Thursday, October 30, 2014

Window on Eurasia: Lack of Balance between Responsibility and Control Retarding Russia’s Economic Growth, Moscow Scholar Says

Paul Goble

            Staunton, October 30 – Despite the convergence of the political systems of Russia and China, the Chinese economy is growing rapidly while Russia’s is lagging behind, the result, Andrey Yakovlev says, of Moscow’ failure compared to China to maintain a balance between responsibility and control.


            Yakovlev, a professor at Moscow’s Higher School of Economics, argues in a new paper that both countries have tried to ensure control as well as economic development but that China has found a successful balance while Russia has not largely because Moscow has not made the future of officials and businessmen dependent on results (


            Instead, he says, Russian officials responsible for controlling the economy are judged not by economic growth but by their participation in anti-corruption campaigns and the like, while Chinese officials are judged precisely on that basis and will be promoted, demoted or fired depending on the growth of economic indicators.


            If Russia is to succeed economically with the political system that it now has in place, Yakovlev continues, then Moscow almost certainly would find it advantageous to “try to introduce those mechanisms which work in China now and worked in the Soviet Union in the past.”


            Over the last decade, he argues, the political and economic systems of Russia and China have converged with the formation of state capitalism. Both have imposed restrictions on political competition, both have massive corruption, and both have weak legal and especially judicial systems.


            But there is “a paradox,” he continues.  The Chinese economy is growing rapidly while Russia’s is stagnating. Some have suggested that this reflects differences in center-periphery relations, but while those were relatively great in the 1990s, they are now minimal, with Moscow having reimposed tight control over the federal subjects.


            Others have argued that the two countries adopted different forms of economic planning on the basis of the past. The Chinese planned for the partial occupation of their country and thus set up key nodes, while the Russians focused on plans built around a single economic complex. That argument begs the question as to why the Soviets were successful but Russia is not.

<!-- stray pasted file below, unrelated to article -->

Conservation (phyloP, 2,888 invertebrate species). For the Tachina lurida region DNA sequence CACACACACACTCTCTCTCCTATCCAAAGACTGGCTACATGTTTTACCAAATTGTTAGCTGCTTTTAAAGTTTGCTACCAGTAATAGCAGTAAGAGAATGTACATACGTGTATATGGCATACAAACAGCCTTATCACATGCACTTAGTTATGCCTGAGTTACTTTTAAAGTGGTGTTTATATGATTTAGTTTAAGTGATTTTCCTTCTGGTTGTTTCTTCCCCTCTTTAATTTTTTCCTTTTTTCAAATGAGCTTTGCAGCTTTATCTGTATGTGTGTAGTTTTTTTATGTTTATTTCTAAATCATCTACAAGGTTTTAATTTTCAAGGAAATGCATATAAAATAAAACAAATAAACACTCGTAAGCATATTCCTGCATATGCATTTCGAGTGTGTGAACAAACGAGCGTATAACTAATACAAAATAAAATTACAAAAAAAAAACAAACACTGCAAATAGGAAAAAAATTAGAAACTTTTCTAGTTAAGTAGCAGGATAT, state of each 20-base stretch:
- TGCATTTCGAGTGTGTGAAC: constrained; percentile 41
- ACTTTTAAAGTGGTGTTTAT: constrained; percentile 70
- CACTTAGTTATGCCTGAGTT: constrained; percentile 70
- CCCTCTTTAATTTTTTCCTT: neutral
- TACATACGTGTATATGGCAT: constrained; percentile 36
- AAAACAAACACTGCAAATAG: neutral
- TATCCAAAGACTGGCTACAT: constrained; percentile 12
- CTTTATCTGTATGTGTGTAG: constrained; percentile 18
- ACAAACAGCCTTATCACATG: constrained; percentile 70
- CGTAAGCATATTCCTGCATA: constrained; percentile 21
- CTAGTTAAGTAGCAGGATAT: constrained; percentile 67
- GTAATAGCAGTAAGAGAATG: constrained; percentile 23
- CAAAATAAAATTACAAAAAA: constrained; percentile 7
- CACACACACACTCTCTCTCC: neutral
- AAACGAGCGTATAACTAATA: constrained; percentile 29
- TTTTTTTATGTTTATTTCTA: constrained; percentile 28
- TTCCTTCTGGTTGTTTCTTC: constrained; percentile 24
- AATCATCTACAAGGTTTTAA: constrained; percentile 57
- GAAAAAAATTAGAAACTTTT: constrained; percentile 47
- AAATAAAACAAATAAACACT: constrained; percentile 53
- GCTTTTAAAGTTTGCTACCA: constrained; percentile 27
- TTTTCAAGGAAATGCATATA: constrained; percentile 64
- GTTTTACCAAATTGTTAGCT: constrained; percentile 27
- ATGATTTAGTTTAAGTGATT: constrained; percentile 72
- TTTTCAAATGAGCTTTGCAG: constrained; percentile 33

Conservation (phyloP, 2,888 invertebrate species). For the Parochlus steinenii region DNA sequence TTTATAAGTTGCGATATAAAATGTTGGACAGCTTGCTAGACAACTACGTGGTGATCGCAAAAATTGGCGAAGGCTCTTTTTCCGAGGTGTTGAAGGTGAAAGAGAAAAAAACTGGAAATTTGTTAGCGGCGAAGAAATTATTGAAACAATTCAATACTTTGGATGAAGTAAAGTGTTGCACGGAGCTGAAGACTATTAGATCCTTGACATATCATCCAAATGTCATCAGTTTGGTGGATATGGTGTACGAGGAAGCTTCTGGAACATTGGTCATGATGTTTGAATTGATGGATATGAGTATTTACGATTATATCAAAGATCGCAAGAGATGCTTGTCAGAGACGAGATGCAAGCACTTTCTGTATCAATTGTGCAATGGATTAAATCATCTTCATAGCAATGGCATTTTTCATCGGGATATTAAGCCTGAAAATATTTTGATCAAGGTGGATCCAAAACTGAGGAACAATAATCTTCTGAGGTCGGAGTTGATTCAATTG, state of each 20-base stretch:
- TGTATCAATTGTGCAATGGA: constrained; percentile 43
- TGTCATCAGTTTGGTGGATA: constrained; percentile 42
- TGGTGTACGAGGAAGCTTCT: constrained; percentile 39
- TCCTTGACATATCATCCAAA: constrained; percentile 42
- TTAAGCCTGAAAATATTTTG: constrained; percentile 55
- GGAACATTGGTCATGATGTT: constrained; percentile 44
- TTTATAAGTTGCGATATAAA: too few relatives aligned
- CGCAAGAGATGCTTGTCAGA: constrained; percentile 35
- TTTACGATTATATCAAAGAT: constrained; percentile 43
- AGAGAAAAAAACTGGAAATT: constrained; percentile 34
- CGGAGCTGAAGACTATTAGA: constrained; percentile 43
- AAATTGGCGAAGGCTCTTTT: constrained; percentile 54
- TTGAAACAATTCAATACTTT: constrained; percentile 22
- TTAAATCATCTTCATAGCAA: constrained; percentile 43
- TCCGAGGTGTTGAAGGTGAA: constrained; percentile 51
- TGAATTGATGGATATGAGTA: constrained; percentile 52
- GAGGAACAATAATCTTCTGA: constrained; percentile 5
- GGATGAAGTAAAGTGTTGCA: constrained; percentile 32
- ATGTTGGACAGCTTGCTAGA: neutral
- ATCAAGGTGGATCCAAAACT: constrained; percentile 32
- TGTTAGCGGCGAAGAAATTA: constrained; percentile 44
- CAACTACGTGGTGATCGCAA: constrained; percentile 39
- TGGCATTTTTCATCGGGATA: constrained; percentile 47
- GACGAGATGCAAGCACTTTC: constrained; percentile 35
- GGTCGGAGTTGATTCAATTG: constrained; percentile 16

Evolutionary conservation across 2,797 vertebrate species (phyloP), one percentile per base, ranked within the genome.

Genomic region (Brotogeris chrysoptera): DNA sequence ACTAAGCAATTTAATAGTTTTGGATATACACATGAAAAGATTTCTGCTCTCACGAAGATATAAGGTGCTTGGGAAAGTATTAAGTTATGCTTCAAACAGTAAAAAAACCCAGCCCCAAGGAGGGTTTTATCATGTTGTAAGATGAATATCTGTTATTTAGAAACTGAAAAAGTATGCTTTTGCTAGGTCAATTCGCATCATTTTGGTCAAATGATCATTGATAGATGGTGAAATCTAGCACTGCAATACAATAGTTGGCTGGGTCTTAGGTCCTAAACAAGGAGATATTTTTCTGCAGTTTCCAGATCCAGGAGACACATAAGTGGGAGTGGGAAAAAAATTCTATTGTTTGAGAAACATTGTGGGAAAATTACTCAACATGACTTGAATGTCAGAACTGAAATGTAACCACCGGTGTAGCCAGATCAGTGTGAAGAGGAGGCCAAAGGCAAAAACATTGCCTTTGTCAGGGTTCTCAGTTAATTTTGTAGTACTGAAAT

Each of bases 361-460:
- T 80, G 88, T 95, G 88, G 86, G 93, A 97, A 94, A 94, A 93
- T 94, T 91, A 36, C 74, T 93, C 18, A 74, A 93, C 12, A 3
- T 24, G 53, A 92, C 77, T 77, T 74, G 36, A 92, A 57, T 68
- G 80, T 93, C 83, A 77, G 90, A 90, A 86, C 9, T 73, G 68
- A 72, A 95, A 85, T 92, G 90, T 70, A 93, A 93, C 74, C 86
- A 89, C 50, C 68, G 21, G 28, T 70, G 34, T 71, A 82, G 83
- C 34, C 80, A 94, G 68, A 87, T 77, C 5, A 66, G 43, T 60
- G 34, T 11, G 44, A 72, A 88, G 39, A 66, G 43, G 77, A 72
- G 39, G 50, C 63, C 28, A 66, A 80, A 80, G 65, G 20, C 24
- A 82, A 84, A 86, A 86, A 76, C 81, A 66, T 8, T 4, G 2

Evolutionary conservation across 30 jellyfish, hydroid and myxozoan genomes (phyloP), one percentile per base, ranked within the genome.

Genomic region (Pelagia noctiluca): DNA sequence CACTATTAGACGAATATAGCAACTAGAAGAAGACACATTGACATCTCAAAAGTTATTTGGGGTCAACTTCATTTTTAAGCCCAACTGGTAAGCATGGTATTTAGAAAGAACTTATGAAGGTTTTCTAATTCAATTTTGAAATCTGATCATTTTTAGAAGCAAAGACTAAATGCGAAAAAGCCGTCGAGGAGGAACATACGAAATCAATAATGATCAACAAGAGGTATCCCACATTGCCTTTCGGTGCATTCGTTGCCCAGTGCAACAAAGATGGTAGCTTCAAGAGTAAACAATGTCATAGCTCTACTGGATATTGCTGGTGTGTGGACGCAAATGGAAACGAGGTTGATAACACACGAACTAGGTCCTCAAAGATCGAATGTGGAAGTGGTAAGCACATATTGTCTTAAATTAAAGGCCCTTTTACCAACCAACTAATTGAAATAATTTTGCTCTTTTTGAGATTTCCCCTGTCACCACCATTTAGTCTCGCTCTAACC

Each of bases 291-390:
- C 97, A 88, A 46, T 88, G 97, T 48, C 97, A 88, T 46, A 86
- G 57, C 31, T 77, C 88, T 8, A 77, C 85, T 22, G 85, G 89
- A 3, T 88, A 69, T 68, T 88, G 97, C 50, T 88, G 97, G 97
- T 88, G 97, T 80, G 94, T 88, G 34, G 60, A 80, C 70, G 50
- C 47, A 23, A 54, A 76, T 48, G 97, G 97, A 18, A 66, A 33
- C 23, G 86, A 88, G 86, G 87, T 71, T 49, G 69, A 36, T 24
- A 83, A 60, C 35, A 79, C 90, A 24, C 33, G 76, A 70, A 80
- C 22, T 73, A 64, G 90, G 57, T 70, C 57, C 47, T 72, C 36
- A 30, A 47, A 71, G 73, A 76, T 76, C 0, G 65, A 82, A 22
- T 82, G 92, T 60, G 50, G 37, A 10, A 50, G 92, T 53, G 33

A better explanation for what has happened is to be found elsewhere, Yakovlev suggests. Chinese officials and not just businessmen are evaluated on the basis of economic success. If the businesses in their area grow, they are promoted; if that doesn’t happen, then they are demoted or even fired, an arrangement that is not true in Russia today.


            In addition, he says, “the Chinese Peoples Republic effectively has been able to use ‘the system of two keys’ imported from the USSR.” At each level, there is an administrator (a governor or a mayor) who is responsible for economic indicators and “a bureaucrat who represents the controlling vertical, in this case, the communist party.”


                That party functionary, Yakovlev notes, “not only possessed large control authority but along with the administrator is responsible for the results achieved.” If they are good, he like the administrator will be promoted; if not, not.  That leads “local officials to work more effectively for the achievement of that result.”


                Until the early 1980s, “that system worked in the USSR as well,” the scholar says, but with “a very important distinction:” the Soviet economy was closed off from the world and “oriented toward the fulfillment of the plan as such.” The Chinese economic system is based on results and on results measured in competition with foreign producers.


            In Russia today, he points out, there is also “’vertical control’ but this is not a party but the administration of the president and the force structures under the control of the president.”  These people are evaluated not on “the final result of economic growth” but rather on their work as measured by checking and so on.


            “As a result,” Yakovlev says, there is a growing lack of balance “between responsibility for economic results” which governors and the economic portions of the government bear and central control which is implemented by “the presidential administration and force structures” which are not evaluated in terms of economic performance.


            Unless that changes, the Moscow scholar says, Russia’s chances of matching China’s economic performance are small and even its ability to escape the current stagnation are not terribly great.

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